How to Prove That You Can Argue Logically #2
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How to Prove That You Can Argue Logically #2 book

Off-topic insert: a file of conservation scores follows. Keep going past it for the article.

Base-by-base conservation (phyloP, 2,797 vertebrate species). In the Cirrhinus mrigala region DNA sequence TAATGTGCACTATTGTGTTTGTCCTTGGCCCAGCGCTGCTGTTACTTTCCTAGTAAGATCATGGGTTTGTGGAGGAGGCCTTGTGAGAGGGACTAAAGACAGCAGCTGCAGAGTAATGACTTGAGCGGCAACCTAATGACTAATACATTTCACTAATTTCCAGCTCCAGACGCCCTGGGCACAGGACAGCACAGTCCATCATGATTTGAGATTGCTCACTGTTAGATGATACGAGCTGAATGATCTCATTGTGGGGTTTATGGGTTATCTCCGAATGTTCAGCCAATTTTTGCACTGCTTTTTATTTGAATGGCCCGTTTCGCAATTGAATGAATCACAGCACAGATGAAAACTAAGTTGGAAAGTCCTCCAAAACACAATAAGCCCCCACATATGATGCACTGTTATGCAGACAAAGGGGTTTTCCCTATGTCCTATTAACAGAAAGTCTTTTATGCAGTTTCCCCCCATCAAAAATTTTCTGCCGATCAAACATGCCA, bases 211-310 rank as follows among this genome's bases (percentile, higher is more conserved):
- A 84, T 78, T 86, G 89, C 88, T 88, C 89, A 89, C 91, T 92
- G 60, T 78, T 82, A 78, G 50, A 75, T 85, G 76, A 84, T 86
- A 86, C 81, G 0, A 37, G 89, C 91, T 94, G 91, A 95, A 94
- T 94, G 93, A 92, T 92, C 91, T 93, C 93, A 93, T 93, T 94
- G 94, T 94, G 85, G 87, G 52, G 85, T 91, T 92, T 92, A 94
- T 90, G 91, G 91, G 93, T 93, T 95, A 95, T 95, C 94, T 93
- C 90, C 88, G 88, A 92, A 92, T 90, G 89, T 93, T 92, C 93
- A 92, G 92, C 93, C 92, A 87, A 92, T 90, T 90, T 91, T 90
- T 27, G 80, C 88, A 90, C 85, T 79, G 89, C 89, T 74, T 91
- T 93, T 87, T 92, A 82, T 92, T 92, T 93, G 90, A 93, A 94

Logically enough, the new rule is called modus tollens and its annotation is just ‘MT’. Certainly, MT yields a negated conclusion but only if we already have a negated formula, i.e. MT transfers negation from consequent to antecedent. Logically enough, when we negate a negation we produce what’s called a double negation. Many logicians delight in deducting marks from students who fail to make use of double negation-introduction to enable the proper application of MT. Although this is a relatively minor logical sin it is a logical sin none the less. Logically enough, inclusive disjunction contrasts with exclusive disjunction, which excludes the possibility that a disjunction is true when both its disjuncts are true. Either way, a disjunction is true if even one of its disjuncts is true.